What is Educational & Programmatic Assessment?
Educational Assessment attempts to determine the importance and value of the education that Doctor of Pharmacy students receive.
Educational assessment involves the process of documenting students' knowledge, skills, attitudes, and beliefs in measurable terms to evaluate their learning. Assessment can focus on the individual learner, the learning community (a class, workshop, or other organized group of learners), the institution, or the educational system as a whole.
Educational assessment typically attempts to answer the questions such as:
- What do we want our students to learn?
- What are the educational and professional outcomes we want our students to achieve?
- In what ways can we help our students achieve these outcomes?
- How can we measure whether students have achieved these outcomes?
- How do we know whether students have retained what they've learned?
Source: The National Institute for Learning Outcomes Assessment (NILOA) Transparency Framework
Programmatic Assessment examines all aspects of the School of Pharmacy program to determine the extent to which our outcomes are being met.
Programmatic assessment reviews several factors within the program, such as student achievement, student services, student professionalism, teaching effectiveness, faculty development, and faculty and preceptor satisfaction.
Programmatic assessment typically attempts to answer the questions such as:
- What outcomes are we meeting? Which ones are we not meeting?
- How can the program be improved?
- What are the relevant issues that can impact the program and student learning?
Why Do We Do Assessment?
In education, students are the driving force behind everything we do. Educators deliver information in a variety of ways to help students accomplish the skills they need to continue on their own career paths. Although on the surface, teaching and learning are taking place, we have a responsibility to ensure that the quality of the education we are providing meets our own expectations as well as the expectations of our students. With assessment, we can feel more confident that students are graduating with proficient skills and have truly earned their degrees. This becomes even more important in the D'Youville College School of Pharmacy, when we consider how much students' education and experiences can impact the quality of care students will eventually provide to their patients.
Assessment of Academic Programs at D'Youville College
Assessment of academic programs at D’Youville College occurs in three inter-related stages:
- Assessment of Student Learning Outcomes – Assessment of student learning outcomes occurs on an annual basis. Reports are submitted to the Office of the VPAA no later than June 30th of each year, beginning in the 2007-2008 academic year.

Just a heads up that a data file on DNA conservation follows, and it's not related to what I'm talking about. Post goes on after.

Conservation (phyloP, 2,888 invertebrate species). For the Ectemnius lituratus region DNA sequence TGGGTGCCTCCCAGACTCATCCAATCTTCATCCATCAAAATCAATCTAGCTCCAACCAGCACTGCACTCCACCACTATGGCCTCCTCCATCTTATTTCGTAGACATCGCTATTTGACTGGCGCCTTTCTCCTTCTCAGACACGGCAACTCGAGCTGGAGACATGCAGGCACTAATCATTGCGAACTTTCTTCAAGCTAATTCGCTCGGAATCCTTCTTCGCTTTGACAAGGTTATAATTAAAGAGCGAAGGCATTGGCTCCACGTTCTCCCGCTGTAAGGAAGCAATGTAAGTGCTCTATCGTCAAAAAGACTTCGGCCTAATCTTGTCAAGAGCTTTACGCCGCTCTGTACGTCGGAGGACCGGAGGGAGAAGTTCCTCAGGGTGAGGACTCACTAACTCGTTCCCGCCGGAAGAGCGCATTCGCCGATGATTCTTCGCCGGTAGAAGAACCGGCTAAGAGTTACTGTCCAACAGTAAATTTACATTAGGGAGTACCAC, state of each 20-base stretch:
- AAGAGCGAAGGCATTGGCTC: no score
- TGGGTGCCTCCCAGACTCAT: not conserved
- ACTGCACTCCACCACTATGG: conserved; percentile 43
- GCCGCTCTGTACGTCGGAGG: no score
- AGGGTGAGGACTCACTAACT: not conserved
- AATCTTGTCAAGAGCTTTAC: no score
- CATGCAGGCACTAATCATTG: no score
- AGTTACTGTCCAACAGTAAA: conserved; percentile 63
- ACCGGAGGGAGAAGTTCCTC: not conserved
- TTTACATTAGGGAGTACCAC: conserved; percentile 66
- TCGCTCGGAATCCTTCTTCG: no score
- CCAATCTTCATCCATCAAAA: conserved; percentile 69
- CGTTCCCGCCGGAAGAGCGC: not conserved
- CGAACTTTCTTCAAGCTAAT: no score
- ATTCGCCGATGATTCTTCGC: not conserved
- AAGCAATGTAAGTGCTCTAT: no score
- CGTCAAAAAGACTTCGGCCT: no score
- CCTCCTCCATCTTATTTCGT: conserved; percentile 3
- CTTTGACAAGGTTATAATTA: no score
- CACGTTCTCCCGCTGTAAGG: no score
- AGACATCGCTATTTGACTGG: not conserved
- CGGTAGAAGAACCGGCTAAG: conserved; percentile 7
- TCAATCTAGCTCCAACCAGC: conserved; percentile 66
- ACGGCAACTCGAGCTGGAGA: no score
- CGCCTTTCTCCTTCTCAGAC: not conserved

- Academic Program Review (formerly Systematic Academic Program Review) –Coupled with the Assessment of Student Learning Outcomes annual review, the academic program review covers all areas previously required in the SAPRs but in abridged form. This will make review and utilization of results more efficient. The Academic Program Review is submitted to the Office of the VPAA every five years. Please see the attached schedule for dates of submission for undergraduate programs and for graduate and professional programs.
- Accreditation Review – A number of programs (business, chiropractic, education, nursing, occupational therapy, physical therapy, and physician assistant) are governed by accrediting bodies. Accreditation is a process by which an institution or disciplinary unit within an institution periodically evaluates its work and seeks a judgment by the accrediting body that it achieves its own educational objectives, state regulations, and the established standards of the body from which it seeks accreditation. Typically, the accreditation process includes 1) a self-evaluative description (self-study) of the institution or unit, 2) an on-site review by a team of evaluators, and 3) judgment by an accreditation decision-making body, normally called a Standards Board or Review Committee. Accreditation reviews focus on educational quality, institutional integrity, and educational improvements. The accrediting agency has its own established time line for review, typically a 7-10 year cycle depending upon the accreditation body and the accreditation status of the program.
Although each of these forms of assessment differ from each other, there are important overlaps. The most important of these is that evidence gleaned from any type of assessment can provide valuable input for any future assessments.
View the programmatic assessments conducted on a regular basis.
View assessment reports.
View the accreditation standards and guidelines, as published by the Accreditation Council for Pharmacy Education (ACPE).
View the educational outcomes and career and professional accomplishments that the program prepares graduates to achieve.
View the standards that are applicable to the D'Youville College School of Pharmacy Assessment Plan.